140. Memorandum of Conversation1


  • U.S. April 19 Proposal Affecting the DMZ in Vietnam
[Page 334]


  • Mr. Yuri N. Chernyakov, Charge d’Affaires of the Soviet Embassy
  • W. Averell Harriman, Ambassador at Large
  • Chester L. Cooper, Special Assistant
  • J. Stapleton Roy, Office of Soviet Union Affairs

The Soviet Charge d’Affaires, Mr. Chernyakov, came in at Governor Harriman’s request. Governor Harriman said he wished formally to call to the attention of the Soviet Government the U.S. reaction to the Canadian four-point proposal on Vietnam of April 11. He gave Mr. Chernyakov a copy of the April 19 Department statement concerning mutual troop withdrawals from the demilitarized zone in Vietnam and noted that this was a very serious proposal which could lead to further discussions concerning an overall settlement.2 We had called our views to the attention of the British and we wished also to inform the Soviets in their capacity as one of the Co-chairmen of the Geneva Conference.3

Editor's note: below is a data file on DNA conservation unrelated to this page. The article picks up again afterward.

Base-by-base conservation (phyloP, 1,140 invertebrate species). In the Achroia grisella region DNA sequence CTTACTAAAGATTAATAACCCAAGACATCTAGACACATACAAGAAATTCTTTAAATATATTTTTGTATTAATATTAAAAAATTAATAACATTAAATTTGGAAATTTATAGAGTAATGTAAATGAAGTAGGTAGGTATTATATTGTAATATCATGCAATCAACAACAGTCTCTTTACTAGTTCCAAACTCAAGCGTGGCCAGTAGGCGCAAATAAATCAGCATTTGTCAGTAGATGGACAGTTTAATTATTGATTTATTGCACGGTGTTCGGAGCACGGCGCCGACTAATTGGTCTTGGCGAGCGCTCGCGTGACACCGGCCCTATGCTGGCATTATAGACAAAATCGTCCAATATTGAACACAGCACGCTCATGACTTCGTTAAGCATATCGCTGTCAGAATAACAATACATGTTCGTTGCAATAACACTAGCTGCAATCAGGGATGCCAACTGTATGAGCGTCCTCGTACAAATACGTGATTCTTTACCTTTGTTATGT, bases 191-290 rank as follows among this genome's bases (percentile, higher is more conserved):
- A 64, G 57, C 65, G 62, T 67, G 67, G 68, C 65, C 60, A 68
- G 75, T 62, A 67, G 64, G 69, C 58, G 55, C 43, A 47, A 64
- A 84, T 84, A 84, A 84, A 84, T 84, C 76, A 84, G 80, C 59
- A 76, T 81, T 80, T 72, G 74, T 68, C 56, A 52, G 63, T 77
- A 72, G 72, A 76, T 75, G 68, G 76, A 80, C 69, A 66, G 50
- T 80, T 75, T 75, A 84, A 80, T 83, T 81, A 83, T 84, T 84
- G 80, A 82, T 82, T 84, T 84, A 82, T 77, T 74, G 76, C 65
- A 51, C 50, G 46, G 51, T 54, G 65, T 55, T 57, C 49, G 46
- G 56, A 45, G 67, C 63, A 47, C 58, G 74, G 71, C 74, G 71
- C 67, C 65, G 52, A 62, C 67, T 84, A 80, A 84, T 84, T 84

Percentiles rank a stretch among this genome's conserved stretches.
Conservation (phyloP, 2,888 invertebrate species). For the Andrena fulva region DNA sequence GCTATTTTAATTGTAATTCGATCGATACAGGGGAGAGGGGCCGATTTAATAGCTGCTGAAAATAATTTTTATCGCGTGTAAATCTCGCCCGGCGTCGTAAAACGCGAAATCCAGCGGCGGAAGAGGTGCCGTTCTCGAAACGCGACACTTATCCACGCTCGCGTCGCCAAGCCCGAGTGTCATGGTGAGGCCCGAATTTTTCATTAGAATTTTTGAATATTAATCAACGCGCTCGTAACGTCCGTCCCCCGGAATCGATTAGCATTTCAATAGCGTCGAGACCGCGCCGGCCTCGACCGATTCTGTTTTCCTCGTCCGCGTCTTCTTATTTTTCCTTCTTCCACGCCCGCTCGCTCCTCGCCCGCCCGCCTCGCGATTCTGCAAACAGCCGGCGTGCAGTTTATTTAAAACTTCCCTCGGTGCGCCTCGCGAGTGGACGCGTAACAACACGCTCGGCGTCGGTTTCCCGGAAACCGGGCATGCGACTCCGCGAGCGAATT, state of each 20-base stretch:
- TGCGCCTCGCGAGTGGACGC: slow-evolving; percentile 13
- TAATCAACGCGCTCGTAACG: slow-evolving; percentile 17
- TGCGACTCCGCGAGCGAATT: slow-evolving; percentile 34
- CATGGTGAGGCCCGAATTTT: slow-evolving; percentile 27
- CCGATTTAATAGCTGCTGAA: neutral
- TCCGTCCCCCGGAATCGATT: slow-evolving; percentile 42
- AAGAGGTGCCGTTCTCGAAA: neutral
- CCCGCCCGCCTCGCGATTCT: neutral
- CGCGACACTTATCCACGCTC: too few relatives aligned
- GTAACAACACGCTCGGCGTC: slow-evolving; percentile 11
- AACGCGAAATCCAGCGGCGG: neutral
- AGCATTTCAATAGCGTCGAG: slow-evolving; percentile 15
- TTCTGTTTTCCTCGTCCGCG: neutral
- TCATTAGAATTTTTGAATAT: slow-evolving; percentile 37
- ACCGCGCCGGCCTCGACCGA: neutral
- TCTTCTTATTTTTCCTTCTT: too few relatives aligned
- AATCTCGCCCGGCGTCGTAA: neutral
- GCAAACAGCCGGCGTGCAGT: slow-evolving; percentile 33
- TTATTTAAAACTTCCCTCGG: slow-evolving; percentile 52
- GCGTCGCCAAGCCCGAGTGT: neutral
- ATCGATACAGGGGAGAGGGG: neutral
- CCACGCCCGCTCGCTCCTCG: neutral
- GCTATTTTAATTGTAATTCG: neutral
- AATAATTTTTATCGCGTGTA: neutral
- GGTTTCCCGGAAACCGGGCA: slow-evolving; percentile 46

Governor Harriman then explained in some detail the relationship between the present U.S. proposal and the Canadian four-point proposal. He noted that the Canadian proposal, which we accepted, had stimulated our own. The U.S. proposal, however, goes further in several important respects, in that it specifically provides not only for mutual troop withdrawals from the 26 mile wide zone but also for further discussions.

Chernyakov asked how he should understand the fact that the U.S. statement made no mention of bombing. Would the bombing of North Vietnam be continued?

Governor Harriman pointed out that the U.S. proposal was not related to our overall bombing policy. It only affected bombing insofar as the 26 mile wide zone was concerned. It would not affect military action elsewhere.

Chernyakov stated he would convey the U.S. proposal to his government. He noted, however, that he had read in the press that the [Page 335] North Vietnamese had rejected the Canadian proposal, Hanoi’s position being that the aggressors and the victims of aggression could not be equated.